I will also say, I never try to hide vegetables. He knows what we’re eating and understands the raw/cooked forms. The only time I hide vegetables is when I’m trying to sneak winter squash past my husband. We try and keep excited. Vegetables are always a part of our meals.

One of the things I felt best suited us is that he eats what we eat and I require that he at least try it. If he takes a bite and chews it, I know he liked it (contrary to his words). If he wants to spit it out, I know he really didn’t like it. Over the years, I’ve found a few general recipes that I know will almost always be a hit (with really any kind of vegetable). I live by the idea that it doesn’t pay to push and that persistence helps.

I will also say, if you’re really looking into the world of feeding tiny humans, Sara from The Sprouted Kitchen is wonderful and has a few posts on this that can be found in her recipe section under ‘feeding babies.’ Pop over there and check that out as well.


I love this medium. There’s cheese, there’s an easy way to add protein (beans), and the vegetable variations are endless. I’m stuffing the enchiladas with greens and roasted vegetables while the quesadillas are the perfect for finely diced vegetables and beans.


Spinach Quinoa Cakes with Garlicky Yogurt | Naturally Ella


Handheld food! What child can resist something they can eat with their fingers with messy dip? Best of all, fritters are an easy win for everyone in the family and I’ve found ways to make them year-round. We usually use hummus or yogurt sauce as a dip and combine it with a salad (or sliced vegetables for my son). Also, leftovers pack great the next day for lunch!


Bulgur Vegetarian Chili


This one surprised me a bit but my son loves soup, especially tomato soup and chili. With the weather turning a bit cooler, I’m excited for weekly soup dinners. I keep the soups kind of mild but still add in spices where I can (this lentil stew is a surprising hit but it helps he gets excited about cinnamon!) Get a bit of crusty bread and you’re good to go!


Spicy Peanut Sauce with Brown Rice Noodles and Veg | @naturallyella


It’s probably no surprise that pasta can be an easy win. I go heavy on the vegetables and always pair the pasta with salad. I like to mix up the sauces and occasionally I’ll add a handful of chickpeas to the dish, just to help bulk up on protein.



The surprising one: risottos are like creamy pasta (at least that’s what I tell my son). Similar to pasta, a risotto is a great way to eat whole grains and tons of vegetables. Play around with cheese or take it vegan with the help of sunflower cream.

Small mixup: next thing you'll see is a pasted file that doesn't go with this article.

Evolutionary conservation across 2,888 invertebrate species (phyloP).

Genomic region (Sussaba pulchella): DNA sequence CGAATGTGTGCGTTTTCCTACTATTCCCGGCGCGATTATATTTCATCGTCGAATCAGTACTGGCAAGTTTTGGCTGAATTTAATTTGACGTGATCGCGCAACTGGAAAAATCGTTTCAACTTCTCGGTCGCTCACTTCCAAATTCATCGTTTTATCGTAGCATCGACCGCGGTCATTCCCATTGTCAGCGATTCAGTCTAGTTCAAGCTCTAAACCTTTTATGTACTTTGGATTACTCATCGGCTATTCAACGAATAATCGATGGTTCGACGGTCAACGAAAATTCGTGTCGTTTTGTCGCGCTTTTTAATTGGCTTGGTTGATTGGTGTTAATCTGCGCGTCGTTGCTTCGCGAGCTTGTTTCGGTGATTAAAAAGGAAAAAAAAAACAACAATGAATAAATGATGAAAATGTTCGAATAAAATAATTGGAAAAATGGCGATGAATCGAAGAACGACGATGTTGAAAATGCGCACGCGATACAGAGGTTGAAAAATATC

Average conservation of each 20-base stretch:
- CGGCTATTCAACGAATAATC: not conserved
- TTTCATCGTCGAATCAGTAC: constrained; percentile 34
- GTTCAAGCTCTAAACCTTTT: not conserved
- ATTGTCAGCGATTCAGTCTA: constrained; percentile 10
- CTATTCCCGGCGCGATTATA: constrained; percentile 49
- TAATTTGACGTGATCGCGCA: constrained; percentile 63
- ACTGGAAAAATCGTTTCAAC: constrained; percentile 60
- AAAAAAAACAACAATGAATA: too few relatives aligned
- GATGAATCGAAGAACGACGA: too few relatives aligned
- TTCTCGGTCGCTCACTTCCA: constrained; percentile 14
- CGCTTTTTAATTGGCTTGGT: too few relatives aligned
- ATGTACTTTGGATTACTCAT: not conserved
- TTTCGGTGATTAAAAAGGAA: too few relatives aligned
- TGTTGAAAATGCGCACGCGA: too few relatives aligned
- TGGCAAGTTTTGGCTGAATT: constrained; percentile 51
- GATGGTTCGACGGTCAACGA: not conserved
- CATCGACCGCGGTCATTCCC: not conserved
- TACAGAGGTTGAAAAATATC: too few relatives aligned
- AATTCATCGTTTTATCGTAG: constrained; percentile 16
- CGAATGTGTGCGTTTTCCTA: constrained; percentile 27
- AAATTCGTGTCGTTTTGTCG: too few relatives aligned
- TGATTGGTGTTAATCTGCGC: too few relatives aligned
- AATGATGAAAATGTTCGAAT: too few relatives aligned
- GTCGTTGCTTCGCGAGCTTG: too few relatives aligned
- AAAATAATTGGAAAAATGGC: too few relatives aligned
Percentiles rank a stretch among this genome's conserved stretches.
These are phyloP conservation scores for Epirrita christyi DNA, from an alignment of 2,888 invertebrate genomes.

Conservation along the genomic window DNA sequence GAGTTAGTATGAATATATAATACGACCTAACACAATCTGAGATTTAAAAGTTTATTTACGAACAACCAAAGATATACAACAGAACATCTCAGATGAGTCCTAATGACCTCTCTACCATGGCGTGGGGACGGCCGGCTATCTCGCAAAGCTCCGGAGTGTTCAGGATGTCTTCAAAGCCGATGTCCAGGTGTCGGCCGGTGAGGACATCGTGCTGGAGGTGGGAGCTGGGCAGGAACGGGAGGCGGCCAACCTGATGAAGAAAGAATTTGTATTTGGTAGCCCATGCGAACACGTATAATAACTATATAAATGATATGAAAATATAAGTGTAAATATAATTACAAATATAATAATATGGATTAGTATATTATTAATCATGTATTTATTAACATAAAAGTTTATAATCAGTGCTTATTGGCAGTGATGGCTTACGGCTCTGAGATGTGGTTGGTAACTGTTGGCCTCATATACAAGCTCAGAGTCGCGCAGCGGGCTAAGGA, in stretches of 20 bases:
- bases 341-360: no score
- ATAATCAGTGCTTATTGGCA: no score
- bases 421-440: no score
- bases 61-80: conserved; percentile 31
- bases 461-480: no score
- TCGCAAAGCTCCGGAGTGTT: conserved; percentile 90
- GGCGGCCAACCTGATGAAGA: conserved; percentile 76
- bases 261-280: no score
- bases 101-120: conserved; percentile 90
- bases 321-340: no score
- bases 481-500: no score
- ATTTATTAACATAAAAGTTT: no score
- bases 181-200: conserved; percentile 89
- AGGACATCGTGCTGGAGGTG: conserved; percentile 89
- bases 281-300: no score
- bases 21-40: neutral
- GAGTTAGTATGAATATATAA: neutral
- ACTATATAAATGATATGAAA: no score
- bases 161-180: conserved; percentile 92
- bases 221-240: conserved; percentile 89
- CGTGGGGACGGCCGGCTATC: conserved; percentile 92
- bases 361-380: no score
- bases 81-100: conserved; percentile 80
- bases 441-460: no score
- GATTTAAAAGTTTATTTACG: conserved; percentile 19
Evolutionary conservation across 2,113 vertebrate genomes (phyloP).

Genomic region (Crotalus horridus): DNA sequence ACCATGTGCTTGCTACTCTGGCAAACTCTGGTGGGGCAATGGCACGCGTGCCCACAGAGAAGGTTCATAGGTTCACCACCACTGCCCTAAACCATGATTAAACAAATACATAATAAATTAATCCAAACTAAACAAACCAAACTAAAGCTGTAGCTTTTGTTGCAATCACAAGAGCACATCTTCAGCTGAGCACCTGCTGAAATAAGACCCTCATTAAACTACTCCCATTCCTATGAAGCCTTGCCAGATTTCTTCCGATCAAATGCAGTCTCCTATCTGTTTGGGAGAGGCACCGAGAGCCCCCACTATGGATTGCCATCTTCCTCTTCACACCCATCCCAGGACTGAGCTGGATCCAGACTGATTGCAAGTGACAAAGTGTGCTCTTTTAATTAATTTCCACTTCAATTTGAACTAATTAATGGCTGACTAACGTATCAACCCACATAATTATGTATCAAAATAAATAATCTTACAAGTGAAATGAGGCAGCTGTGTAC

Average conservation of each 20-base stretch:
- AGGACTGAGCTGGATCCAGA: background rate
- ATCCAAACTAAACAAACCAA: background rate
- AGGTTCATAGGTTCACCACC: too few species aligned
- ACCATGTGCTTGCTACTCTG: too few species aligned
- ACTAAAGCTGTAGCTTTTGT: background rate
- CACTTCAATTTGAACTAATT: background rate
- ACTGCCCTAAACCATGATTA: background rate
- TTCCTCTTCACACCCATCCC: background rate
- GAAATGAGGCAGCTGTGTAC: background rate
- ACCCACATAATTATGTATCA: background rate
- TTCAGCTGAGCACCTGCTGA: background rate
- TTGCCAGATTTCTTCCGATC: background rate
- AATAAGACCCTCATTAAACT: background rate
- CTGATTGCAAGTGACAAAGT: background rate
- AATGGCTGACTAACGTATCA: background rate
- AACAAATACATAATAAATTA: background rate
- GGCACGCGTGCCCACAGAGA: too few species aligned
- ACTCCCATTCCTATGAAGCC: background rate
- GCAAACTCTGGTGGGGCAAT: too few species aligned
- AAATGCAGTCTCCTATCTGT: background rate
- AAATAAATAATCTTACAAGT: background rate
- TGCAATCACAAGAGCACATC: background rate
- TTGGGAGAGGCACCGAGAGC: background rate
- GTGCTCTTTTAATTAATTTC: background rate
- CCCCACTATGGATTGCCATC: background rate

Halloumi Burrito Bowl with Roasted Potatoes | Naturally Ella


Finally, there’s always fried cheese. An easy way to please the whole family, halloumi is eaten quite a bite in our home. There’s tacos, there’s skewers, there’s burrito bowls- how can you not love it?


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Easy Marinated Grilled Chicken (30 Minutes!)

Easy Marinated Grilled Chicken (30 Minutes!)

This chicken recipe has quickly become a go-to for weeknight grilling. Why? Because:

  • It’s easy.
  • It’s fast (start to finish in 30 minutes!).
  • You likely have the ingredients on hand right now (~10 ingredients give or take a spice).
  • You don’t need a grill! (It’s just as delicious baked or cooked on the stovetop on a grill pan or in a cast iron skillet.)
  • The seasoning technique can be applied to fish, other meats, cauliflower steaks, and even tofu and tempeh.

Easy Marinated Grilled Chicken (30 Minutes!) from Minimalist Baker →

Zucchini Lentil Fritters with Spread and Extra Veg

Zucchini Lentil Fritters with Spread and Extra Veg

I have another recipe that started as an instagram-only recipe but rightfully deserved a place on the site. Lentils are a staple in my kitchen and one ingredient that people always want more inspiration for (because you can only eat so much lentil soup!)

Zucchini and other alternatives

Obviously I realize zucchini season is coming to an end but if you’re like me, there’s still a bit of summer produce hanging on. These fritters work perfectly with raw zucchini. However, I think you could do a similar concept with shredded winter squash or root vegetables.

The spread

Really this dish comes together because of the spread- I’d highly recommend not skipping it. I usually turn to hummus for this job but really any kind of spread would work. Think romesco, pureed vegetables, or whipped feta or goat cheese.

Vegetable Salads, for topping

The final part of this bowl is the fresh topping. During summer this is easy: tomatoes, cucumber, loads of fresh herbs; it’s hard to go wrong. During the cooler months I like to do a salad with hearty greens or even a pile of roasted vegetables.

A note about vegan

I did not try this but I think you could totally turn this into an easy vegan meal. Use your favorite egg replacer (think flax-egg) then serve over a vegan spread and top with more fresh vegetables. It’s hard to go wrong!

[tasty-recipe id=”38419″] continue reading